4. See Dupin, Cent. XI. Vol. IX. p. 74.
  5. Dupin, Cent. XII. Vol. X. p. 138.
  6. It is a remarkable acknowledgment of Cardinal Bona, that “always, everywhere, from the very first foundation of the Church to the 12th century, the faithful always communicated under the species both of bread and wine.” “Certum est omnes passim clericos et laicos, viros et mulieres sub utraque specie sacra mysteria antiquitus sumpsisse, cum solemni eorum celebrationi aderant, et offerebant et de olatis participabant. Extra sacrificium vero, et extra ecclesiam semper et ubique sub una specie in usu fuit. Primæ parti assertionis consentiunt omnes, tam Catholici quam sectarii; nec eam negare potest, qui vel levissima rerum Ecclesiasticarum imbutus sit. Semper enim et ubique, ab ecclesiæ primordiis usque ad sæculum duodecimum, sub specie panis et vini communicarunt fideles: cœpitque paulatim ejus sæculi initio usus calicis obsolescere, plerisque episcopis cum populo interdicentibus ob periculum irreverentiæ et effusionis.” — Bona, Rev. Liturg. Lib. II. c. 18, n. 1, quoted by Bingham, E. A. XV. V. 1.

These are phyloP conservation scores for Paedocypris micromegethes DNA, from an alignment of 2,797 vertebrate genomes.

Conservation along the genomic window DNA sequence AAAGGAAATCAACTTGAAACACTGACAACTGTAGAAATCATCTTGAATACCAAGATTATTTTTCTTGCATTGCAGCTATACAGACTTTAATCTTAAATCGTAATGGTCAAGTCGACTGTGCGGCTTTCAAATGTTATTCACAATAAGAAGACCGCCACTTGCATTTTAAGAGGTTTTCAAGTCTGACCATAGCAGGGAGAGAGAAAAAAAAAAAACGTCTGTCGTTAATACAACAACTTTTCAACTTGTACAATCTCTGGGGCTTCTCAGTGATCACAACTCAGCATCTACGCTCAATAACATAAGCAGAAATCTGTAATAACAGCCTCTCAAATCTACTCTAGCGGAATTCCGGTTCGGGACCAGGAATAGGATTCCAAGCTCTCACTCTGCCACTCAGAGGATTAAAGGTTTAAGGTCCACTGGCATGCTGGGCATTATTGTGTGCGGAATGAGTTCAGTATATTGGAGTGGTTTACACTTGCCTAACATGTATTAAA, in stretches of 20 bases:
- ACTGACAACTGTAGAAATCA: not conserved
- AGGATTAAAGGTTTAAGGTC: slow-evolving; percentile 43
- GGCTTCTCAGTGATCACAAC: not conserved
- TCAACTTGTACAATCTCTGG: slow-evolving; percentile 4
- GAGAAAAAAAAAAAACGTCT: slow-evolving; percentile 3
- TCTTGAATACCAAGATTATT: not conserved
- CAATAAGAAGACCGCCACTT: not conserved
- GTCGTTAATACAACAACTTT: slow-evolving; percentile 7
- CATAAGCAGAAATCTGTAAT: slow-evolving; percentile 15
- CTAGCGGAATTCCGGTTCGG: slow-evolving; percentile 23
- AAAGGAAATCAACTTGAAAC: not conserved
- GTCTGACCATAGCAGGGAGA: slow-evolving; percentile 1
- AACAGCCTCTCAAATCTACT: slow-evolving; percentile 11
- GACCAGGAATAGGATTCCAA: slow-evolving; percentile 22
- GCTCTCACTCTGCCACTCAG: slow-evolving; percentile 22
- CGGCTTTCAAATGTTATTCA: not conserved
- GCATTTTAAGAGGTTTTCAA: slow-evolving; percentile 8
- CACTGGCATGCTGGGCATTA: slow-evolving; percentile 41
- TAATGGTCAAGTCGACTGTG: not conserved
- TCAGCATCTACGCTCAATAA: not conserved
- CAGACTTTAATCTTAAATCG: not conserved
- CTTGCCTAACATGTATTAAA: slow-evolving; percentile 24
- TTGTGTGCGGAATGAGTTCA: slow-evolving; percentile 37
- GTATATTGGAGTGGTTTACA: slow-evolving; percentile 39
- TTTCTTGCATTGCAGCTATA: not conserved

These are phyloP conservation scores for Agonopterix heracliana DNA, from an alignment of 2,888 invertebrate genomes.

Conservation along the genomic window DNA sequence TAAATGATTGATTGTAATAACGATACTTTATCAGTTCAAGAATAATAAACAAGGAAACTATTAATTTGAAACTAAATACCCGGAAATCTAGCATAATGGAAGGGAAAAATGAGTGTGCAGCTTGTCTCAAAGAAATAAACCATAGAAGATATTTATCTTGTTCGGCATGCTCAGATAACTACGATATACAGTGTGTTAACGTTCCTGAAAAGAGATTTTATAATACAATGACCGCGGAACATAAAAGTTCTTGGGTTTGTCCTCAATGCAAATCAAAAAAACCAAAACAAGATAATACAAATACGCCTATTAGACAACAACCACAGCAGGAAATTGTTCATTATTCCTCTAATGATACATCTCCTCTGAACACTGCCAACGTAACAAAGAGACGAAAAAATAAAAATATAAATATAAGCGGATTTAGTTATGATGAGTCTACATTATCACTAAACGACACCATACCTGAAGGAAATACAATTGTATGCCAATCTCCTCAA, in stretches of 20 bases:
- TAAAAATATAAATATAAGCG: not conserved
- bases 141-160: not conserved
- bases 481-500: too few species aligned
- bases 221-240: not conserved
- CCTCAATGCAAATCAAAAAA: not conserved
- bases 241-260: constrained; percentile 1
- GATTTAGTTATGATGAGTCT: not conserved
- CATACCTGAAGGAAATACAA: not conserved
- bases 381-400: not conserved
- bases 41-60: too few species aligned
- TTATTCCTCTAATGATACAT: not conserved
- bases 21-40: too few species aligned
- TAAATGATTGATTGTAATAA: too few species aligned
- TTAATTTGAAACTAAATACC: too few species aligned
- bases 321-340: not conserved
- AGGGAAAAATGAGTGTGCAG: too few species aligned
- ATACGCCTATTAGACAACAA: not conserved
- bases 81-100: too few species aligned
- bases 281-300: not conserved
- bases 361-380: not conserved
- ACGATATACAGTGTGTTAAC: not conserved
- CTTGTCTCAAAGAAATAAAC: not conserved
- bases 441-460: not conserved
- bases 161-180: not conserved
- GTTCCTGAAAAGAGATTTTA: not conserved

7. Concil. Constant. Sess. XIII. See also Mosheim, Cent. XV. ch. II. § 8.
  8. Mosheim, Cent. XV. pt. II. ch. III. §§ 5, 6.
  9. Sess. XXI. Can. I. II. III.

 


E. Harold Browne

(Edward) Harold Browne was an English bishop, born at Aylesbury and educated at Eton and Cambridge. He was ordained in 1836, and two years later was elected senior tutor of Emmanuel College, Cambridge. From 1843 to 1849 he was vice-principal of St David’s College, Lampeter, and in 1854 was appointed Norrisian professor of divinity at Cambridge. His best-known book is the Exposition of the Thirty-nine Articles (vol. i., Cambridge, 1850; vol. ii., London, 1853), which remained for many years a standard work on the subject and is still beloved today. In 1864 he was consecrated bishop of Ely.